arching of the long shots is all the
Showing Satisfies Coach
Coach Mitchell is quite satisfied with
the showing that the team made
against Chicago. He has aspired, of
course, to beat them, but when it is
taken into consideration that the Chi-
cago team which stands at the head
of the list and has suffered no de-
feats, came nearer being beaten by
Michigan than any other team of the
Conference, it may be said that the
Varsity did unusually well.
The games for the week-end prom-,
,ise to furnish two decidedly exciting
evenings for the basketball fans. M.
A. C., who plays here next Friday
night, went dowi before Michigan
once before this season but by a
score of only 19-17. They are coming
here with the idea of taking revenge
for what they consider a bad luck
game, and the Michigan boys are
equally determined that the visitors
shall be disappointed.
Northwestern Strong Rival
The game with Northwestern will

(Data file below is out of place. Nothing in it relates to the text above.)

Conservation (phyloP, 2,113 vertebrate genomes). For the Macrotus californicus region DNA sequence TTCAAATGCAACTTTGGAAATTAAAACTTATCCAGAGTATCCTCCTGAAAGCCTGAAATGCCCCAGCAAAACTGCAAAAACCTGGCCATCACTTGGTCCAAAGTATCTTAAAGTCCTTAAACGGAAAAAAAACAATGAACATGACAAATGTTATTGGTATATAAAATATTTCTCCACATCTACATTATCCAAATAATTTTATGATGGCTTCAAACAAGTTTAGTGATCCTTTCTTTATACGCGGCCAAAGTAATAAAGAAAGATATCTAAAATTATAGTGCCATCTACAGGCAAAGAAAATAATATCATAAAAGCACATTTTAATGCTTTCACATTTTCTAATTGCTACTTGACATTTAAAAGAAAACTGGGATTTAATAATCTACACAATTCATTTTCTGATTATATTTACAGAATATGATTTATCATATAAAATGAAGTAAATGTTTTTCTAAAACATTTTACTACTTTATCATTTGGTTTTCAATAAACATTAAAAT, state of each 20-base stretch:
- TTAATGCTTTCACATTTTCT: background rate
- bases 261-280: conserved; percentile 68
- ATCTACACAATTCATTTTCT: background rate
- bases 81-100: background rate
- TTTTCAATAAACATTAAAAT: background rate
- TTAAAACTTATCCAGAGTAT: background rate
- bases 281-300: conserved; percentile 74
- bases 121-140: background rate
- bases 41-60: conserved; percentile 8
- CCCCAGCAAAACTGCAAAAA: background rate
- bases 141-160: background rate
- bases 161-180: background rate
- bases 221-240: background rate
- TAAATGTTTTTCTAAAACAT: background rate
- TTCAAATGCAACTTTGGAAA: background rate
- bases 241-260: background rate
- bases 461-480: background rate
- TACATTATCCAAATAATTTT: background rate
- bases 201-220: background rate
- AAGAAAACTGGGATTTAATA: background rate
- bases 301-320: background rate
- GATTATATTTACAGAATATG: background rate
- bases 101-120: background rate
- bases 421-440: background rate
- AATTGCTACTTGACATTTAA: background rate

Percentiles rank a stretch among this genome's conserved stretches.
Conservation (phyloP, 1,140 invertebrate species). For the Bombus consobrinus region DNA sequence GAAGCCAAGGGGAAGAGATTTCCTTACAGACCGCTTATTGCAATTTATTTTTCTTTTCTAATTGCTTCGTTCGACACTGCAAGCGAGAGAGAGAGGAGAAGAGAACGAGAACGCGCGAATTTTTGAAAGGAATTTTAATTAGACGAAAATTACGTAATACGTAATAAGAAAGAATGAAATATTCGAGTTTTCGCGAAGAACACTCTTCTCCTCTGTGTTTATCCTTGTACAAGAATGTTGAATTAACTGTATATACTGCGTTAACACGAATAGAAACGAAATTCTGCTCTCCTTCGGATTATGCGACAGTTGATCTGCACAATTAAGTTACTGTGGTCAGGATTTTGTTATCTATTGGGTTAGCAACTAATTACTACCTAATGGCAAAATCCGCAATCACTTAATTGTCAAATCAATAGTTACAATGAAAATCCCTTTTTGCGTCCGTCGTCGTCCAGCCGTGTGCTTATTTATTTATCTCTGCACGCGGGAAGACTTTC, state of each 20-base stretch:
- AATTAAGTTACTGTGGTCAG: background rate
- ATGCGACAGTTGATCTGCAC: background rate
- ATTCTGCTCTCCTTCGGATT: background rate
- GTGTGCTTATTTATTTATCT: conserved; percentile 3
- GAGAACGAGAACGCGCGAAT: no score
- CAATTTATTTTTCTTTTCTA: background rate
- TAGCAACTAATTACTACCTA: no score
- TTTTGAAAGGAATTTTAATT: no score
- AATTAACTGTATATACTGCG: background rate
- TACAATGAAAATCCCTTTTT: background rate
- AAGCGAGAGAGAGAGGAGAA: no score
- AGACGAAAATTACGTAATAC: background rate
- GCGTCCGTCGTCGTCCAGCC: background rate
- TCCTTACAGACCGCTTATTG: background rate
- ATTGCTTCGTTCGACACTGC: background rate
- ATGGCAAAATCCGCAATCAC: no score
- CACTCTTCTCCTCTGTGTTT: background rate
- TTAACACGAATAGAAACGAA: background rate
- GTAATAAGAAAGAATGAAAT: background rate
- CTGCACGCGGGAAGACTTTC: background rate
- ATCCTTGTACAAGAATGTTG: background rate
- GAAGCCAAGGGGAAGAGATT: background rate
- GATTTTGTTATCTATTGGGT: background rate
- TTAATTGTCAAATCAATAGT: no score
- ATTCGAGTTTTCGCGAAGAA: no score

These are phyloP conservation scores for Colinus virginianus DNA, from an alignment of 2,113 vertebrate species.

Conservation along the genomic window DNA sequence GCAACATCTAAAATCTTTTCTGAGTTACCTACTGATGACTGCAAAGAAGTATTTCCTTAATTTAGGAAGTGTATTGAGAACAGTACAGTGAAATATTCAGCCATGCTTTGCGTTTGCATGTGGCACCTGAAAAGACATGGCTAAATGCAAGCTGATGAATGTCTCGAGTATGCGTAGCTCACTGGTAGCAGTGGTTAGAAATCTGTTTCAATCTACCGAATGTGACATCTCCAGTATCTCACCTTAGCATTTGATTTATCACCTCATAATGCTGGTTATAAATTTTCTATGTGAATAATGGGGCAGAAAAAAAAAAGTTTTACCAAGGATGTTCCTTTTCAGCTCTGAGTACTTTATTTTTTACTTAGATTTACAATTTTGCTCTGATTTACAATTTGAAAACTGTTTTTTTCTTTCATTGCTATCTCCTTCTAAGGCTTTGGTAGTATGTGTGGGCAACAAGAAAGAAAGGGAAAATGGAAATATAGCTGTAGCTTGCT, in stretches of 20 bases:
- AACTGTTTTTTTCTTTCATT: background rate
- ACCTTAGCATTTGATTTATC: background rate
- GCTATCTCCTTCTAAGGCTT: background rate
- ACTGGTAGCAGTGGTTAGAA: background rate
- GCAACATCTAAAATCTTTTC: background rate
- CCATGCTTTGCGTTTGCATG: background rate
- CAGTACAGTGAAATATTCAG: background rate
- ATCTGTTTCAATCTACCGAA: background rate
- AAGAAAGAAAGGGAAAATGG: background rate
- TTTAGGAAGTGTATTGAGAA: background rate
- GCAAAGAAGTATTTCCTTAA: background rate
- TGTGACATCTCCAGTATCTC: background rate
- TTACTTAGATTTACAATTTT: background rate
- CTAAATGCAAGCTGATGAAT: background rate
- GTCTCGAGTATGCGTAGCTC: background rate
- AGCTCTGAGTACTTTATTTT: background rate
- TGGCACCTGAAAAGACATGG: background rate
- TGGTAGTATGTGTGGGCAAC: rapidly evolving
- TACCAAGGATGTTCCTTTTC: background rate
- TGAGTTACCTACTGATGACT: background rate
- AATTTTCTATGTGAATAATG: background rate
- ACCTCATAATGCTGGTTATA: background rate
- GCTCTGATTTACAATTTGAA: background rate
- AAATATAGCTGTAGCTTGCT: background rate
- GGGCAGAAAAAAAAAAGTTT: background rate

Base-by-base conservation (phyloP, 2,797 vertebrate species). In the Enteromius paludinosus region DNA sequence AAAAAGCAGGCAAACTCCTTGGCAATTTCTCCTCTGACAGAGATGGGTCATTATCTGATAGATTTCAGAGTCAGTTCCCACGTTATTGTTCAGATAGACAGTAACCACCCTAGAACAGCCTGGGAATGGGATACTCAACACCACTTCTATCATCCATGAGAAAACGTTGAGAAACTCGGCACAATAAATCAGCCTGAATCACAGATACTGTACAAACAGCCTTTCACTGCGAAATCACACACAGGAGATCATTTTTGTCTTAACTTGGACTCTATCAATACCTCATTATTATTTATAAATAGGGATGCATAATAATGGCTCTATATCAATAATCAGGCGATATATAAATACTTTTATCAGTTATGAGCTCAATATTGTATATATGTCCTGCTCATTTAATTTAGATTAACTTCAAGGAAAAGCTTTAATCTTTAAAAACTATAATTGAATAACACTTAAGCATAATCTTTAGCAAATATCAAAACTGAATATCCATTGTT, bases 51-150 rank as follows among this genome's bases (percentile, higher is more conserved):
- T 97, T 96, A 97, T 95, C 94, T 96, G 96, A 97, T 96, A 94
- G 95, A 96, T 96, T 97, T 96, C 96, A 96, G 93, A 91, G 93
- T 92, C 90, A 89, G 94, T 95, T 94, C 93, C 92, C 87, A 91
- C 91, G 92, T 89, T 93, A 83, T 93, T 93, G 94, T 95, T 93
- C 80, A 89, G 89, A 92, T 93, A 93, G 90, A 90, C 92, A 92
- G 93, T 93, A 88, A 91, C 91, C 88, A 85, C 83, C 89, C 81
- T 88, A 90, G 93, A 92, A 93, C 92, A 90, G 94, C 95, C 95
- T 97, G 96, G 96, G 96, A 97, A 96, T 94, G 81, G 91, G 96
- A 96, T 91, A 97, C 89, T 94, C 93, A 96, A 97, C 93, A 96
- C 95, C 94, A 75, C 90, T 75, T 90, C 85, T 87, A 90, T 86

prove interesting because Michigan
was defeated by this team on the
Northwestern floor earlier in the sea-
son by a score of 17-16. One can well
imagine the aspect that game takes
on for the Wolverines.
It has been reported that the
Northwestern team, which is consid-
ered to have one of the strong line-
ups of the Conference, has improv-
ed considerably since the first game
with Michigan. But the same can be
said of the Maize and .Blue team, so
it will still be an even break wth
the advantage of playing on the
home floor with the Michigan five.,
18 DIAMOND MEN APPEAR
FOR INITIAL PRACTICE
TRYOUTS LIMBER UP FOR BIG
COURSE OF TRAINING NEXT
First regular practice in the gym-
nasium' brought out 18 men yester-
day afternoon. The work-out was re-
stricted to tossing and rollingsthe ball
about, tollowed by a few laps on the'
track. All this week the work will
be more or less on that order, the men
getting limbered up and in shape for
the more strenuous period to follow.
Huber, Parks, Froemke, and Knode
all got in some light work . Ed Usher
showed up to play catch for a little
while but didn't get into a suit. Pat
Pheney, the lanky infielder, who did
so much to make Michigan's winning
team at Fort Sheridan, was out Mon-
day for the first time.
Coach Lundgrenarrived in Ann Ar-
bor Saturday but has gone to Detroit
to stay until Wednesday. He will be
here for practice Thursday and ex-
pects to see every baseball candidate
at the gymnasium from 1 to 3 o'clock,
on Feb. 27.
TO BE BIG TASK
Forestry has played one of the most